It can seem like a long time in between vet appointments, particularly during a pandemic. You may not get the face-to-face contact that you need to get the same standard of care for your pup that you are both used to. Most vet visits have been restricted to trips to a pet emergency hospital, so it can be helpful if you are able to do some dog health checks at home.
Particularly now during social distancing, if you have a sick pet, need medicine, or feel like your dog needs emergency treatment, contacting your vet remotely should be your first option instead of just showing up. Many vet practices are only run with a limited staff to help distance everyone from potential contact with COVID, so it’s important to respect that.
A routine vet visit is important to check for a pet’s overall well-being and health and should be done one to two times a year. When these appointments don’t happen, it can be helpful to do an easy and quick dog health check at home in between your pet’s visit. Dave Miller, seasoned dog lover and owner of Cozy Crates, advised us of these home dog health checks to help detect a condition before you see the vet or to help keep an eye on issues when you can’t get to the vet.
Home Dog Health Checks You Can Do Yourself
Open Up Wide
It’s important to check your dog’s mouth and teeth, but you need to remember there’s more to it than just doing a quick glance inside. Carefully, lift your pet’s lips and look at the back and side teeth. When checking for dog dental care, your main concern will be gum recession, which happens when plaque and tartar accumulate at the top of your dog’s teeth. It’s here that it will start to push the gum line backward.
When the gum line has been broken, it’s irreversible. After the gum recedes, you will see the gum start to lose its grip on your dog’s tooth, and he will eventually lose the tooth. You also want to in your dog’s mouth for lumps since they tend to be missed if you just look at the front teeth. Make sure your dog gets a dental check once each year from his vet as well.
All depending on your dog’s breed, he will need to get his clipped around three or four months on average. Some dogs may not need to have their claws clipped ever. It just all depends on your particular pup.
Make sure you monitor your pup’s claw growth to ensure that they are all normal and healthy. Pay close attention to the dewclaws or thumbs. Since these claws do not touch through, they are the most likely to curl and grow long. It’s simple and fast to check your dog’s claws by pulling back his paw fur gently while making sure that you are able to see the end of each of his claws.
Bumps and Lumps
Once a month, give your pup a full-body check to look for any unusual or new bumps or lumps. When you are feeling his body, make sure to take your time and check him properly by feeling and checking each part. This is important since bumps can be hard to find and often subtle lumps are living just under a dog’s skin. This is particularly true in the groin and armpit area as well as under muscles.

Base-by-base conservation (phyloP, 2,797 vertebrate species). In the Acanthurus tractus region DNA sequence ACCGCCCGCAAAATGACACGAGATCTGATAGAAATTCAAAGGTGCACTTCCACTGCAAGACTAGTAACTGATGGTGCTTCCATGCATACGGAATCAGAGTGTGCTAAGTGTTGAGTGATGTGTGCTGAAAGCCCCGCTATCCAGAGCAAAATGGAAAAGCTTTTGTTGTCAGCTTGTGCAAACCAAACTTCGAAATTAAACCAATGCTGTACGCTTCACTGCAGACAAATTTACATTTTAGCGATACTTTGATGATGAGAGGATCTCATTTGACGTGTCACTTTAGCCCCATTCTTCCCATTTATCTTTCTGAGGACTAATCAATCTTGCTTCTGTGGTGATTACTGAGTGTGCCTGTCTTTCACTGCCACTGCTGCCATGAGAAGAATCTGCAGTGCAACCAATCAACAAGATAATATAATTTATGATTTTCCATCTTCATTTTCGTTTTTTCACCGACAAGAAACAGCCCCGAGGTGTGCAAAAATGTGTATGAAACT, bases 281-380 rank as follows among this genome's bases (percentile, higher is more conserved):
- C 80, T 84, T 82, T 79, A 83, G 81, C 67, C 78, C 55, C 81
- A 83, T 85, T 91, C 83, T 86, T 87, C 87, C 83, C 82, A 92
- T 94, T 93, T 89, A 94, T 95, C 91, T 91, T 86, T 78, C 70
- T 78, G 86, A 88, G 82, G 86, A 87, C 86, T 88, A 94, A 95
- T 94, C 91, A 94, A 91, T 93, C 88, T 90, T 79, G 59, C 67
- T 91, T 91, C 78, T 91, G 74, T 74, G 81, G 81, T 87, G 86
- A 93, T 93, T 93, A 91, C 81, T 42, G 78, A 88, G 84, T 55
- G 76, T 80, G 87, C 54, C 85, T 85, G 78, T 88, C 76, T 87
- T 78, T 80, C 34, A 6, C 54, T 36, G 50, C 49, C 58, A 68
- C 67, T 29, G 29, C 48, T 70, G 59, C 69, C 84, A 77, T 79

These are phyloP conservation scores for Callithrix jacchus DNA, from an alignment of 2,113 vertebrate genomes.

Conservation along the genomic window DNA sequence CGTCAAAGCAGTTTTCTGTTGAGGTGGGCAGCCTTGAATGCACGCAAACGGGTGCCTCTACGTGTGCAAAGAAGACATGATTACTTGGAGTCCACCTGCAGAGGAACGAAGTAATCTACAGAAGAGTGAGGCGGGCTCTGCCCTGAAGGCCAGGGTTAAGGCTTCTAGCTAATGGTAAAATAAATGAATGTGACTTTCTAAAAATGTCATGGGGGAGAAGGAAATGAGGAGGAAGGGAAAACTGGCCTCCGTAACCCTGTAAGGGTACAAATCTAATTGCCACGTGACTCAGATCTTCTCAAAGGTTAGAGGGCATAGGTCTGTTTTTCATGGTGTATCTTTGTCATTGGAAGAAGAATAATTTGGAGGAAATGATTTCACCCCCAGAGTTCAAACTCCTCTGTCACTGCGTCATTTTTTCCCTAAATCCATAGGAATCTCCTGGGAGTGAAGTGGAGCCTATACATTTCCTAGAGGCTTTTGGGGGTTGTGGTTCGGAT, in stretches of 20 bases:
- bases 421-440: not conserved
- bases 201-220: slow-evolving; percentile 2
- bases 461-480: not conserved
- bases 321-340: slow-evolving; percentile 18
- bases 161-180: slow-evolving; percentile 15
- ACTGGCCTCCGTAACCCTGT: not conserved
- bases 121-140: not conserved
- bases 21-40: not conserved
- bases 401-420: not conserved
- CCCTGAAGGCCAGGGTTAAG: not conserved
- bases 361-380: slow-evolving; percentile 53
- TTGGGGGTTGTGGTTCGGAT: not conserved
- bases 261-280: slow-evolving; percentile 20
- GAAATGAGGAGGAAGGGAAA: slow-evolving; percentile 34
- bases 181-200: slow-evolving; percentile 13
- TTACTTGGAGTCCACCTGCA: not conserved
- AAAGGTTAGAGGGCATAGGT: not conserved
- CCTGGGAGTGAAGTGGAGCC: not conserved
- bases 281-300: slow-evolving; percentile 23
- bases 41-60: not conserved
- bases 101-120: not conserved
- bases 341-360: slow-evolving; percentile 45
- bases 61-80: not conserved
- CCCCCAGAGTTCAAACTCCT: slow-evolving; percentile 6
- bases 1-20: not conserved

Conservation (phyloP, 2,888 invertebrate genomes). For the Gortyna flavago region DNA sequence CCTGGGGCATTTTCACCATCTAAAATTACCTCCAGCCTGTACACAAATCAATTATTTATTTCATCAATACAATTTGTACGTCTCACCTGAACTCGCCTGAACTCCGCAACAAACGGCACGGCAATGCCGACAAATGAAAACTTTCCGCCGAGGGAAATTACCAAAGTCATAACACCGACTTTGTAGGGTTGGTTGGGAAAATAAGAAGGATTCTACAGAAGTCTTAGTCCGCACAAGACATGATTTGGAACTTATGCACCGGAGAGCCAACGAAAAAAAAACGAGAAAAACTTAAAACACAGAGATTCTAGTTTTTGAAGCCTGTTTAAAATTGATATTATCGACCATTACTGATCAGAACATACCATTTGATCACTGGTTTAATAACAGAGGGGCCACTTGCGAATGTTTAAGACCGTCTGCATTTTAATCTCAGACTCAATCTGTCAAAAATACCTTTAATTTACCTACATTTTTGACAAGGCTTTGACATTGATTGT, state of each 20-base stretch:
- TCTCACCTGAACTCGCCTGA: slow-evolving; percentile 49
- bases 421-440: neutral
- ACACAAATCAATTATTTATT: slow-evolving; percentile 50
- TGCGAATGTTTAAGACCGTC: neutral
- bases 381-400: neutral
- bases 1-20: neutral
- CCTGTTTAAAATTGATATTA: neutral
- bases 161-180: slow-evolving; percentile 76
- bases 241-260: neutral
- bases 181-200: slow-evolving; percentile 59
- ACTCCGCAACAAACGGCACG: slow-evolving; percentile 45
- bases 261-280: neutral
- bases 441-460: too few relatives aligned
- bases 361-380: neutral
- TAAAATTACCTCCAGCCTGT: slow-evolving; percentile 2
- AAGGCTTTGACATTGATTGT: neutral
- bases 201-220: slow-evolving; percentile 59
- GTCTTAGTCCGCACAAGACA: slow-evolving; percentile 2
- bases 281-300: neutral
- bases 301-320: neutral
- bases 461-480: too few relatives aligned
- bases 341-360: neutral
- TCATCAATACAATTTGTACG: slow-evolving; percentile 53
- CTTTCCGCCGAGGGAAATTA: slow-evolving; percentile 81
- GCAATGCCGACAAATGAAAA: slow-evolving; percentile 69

If you do feel a lump, it’s not time to worry just yet. You aren’t going to be able to tell what you are dealing with by only feeling it. Doctors aren’t even able to do that. These full-body checks are super important to look for things that are possibly abnormal so a professional can check them out further. If your vet has discovered a bump earlier, make sure that you keep an eye on it for changes in consistency and size.
You also want to pretty regularly monitor your dog’s weight. You can typically assume that any fluctuation in your dog’s size and weight can be due to an exercise or diet change. But if we are talking over a 10 percent change, then they may be a medical issue like a hormonal condition that needs to get checked out.
For smaller dogs, you may be able to place him in a carrier and then put it on the scale in your bathroom to get his weight. Just subtract the weight of the carrier from the overall weight to find your dog’s weight. If you are having a problem checking your pup’s weight at your home, you can take him to the vet for a quick weigh-in. typically, a vet’s office will be fine with you just popping in and weighing their pup without having an appointment and won’t normally charge you for it either.
Similar to watching your children’s drinking and eating habits, you should also want to keep an eye on your pet’s diet. This is a check you can do every day to look for a potential change in your pup’s appetite and monitor how much water he is drinking.
Besides looking to see if your dog is drinking or eating more or less than normal, also keep an eye on whether the water and food he is taken in is being passed regularly. A change in drinking and eating habits may be an indication for several conditions. For example, kidney disease and diabetes can cause your dog to have an increase in thirst. This change can happen incrementally or suddenly, so it’s important to monitor for either.
Home dog health checks are important to do even without a pandemic going on. But now, more than ever, make sure that you keep an eye on your dog’s teeth, claws, body, weight, and food and water intake to ensure he stays healthy until you can start to take him back to the vet regularly.